Denzel Washington is on the cover of this week’s Variety, promoting his two-fer as both the star of The Tragedy of Macbeth and director of A Journal for Jordan. For Macbeth, he’s a heavy favorite for an Oscar nomination; if it happens, it would be his ninth nomination and potentially third Best Actor win. With eight nominations, he’s currently in the ranks with Jack Lemmon, Marlon Brando, and Peter O’Toole, nine would bump him up to the level of Al Pacino, Paul Newman, and Spencer Tracy. Were he to win three, he would rank alongside Jack Nicholson, Walter Brennan, and Daniel Day-Lewis (Will Smith and Benedict Cumberbatch are not exactly clearing the path). Any way you cut it, though, Denzel is in rarified company, not only one of the most widely admired actors of the contemporary era, but one of the last bona fide Movie Stars, though the ongoing pandemic box office slump is especially hard on adult-oriented films like Macbeth and Jordan, regardless of Movie Star involvement.
Still, Denzel’s appeal endures, which is one of the themes of his Variety profile. Everyone likes Denzel, and even a reputation for being sometimes brusque in interviews doesn’t dim his charm. (Writer Clayton Davis works hard to ensure us that Denzel is pleasant, and brief responses do not equal a bad mood.) I’ve met Denzel Washington, like every real Movie Star, he is super charismatic, and interesting to talk to in large part because he doesn’t waste time on banalities. He actually wants to talk to people, not just exchange pleasantries. In Hollywood, a town built on insincere pleasantries and meaningless small talk, that might come across as brisk bordering on gruff, but everywhere else he’s just a good conversationalist.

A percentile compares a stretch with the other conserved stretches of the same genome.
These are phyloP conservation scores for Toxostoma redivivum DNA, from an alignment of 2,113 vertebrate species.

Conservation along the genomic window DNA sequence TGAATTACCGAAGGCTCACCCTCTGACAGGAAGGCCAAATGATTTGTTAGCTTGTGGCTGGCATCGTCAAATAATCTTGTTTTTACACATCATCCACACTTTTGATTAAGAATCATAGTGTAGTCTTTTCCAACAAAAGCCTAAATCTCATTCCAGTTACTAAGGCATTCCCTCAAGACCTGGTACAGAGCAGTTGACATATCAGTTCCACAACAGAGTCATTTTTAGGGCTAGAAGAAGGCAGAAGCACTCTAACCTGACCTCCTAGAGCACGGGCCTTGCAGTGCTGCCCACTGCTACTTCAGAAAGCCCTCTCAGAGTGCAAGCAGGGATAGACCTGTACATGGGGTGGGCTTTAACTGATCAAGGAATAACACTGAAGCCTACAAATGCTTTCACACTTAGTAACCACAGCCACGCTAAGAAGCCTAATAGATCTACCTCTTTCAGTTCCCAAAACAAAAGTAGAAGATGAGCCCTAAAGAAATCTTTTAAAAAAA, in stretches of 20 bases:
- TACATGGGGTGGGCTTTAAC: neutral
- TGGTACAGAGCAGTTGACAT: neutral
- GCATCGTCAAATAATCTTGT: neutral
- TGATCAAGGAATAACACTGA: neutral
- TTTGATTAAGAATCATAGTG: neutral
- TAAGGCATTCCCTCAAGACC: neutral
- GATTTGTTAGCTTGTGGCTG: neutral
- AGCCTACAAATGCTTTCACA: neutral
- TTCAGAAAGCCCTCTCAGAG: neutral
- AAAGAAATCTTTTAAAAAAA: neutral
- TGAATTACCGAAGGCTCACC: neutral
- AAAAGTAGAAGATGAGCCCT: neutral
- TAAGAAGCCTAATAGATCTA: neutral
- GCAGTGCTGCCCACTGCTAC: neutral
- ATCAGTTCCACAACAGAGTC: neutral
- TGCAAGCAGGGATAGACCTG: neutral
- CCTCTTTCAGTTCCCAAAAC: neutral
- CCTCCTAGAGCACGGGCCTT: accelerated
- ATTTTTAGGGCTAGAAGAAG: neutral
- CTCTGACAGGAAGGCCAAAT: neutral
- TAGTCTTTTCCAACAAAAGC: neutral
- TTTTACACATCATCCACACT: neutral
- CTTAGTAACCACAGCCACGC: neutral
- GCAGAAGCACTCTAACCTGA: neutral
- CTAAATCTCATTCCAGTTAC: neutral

This is primarily an award season fluff piece, and exploring intergenerational links between artists, particularly artists of color, isn’t the main agenda, but there are glances at Denzel’s influence, from Michael B. Jordan, who calls working with Denzel “an all-around master class”, to Denzel’s project of adapting the entirety of August Wilson’s “Century Cycle” to film. He’s done two already, with Fences and Ma Rainey’s Black Bottom, and he’s set to produce The Piano Lesson next. As much ink has been spilled and clothes have been rent over what the pandemic is doing to the state of the box office, Denzel points out that more people saw Ma Rainey on Netflix than Fences in theaters, so it’s not surprising that The Piano Lesson will also be distributed by Netflix.
If Sidney Poitier cleared the way for Denzel, then Denzel has cleared the way for a couple of generations of new stars, from Jamie Foxx and Mahershala Ali to Chadwick Boseman and MBJ. Boseman, in particular, was being touted as “the next Denzel” before his tragic passing in 2020, but Denzel isn’t interested in who will fill his shoes when he’s gone. As he points out, Foxx and Ali have forged their own paths have very successful careers as a result, and MBJ might have the same kind of broad appeal as Denzel, but he has an entirely different vibe, both as a performer and a celebrity. Like any great Movie Star, there won’t ever be another Denzel, but his spotlight is so great, it will spill over onto others and illuminate the artists who follow him, as Poitier’s spotlight illuminated him early in his career. “It doesn’t have to be one person,” Denzel says of “the next Denzel”, and that is the truest measure of both his influence, and how much the industry has changed in his forty-plus years as a Movie Star. There won’t be A next Denzel, there will be a whole cohort.
Check out a new trailer for The Tragedy of Macbeth here: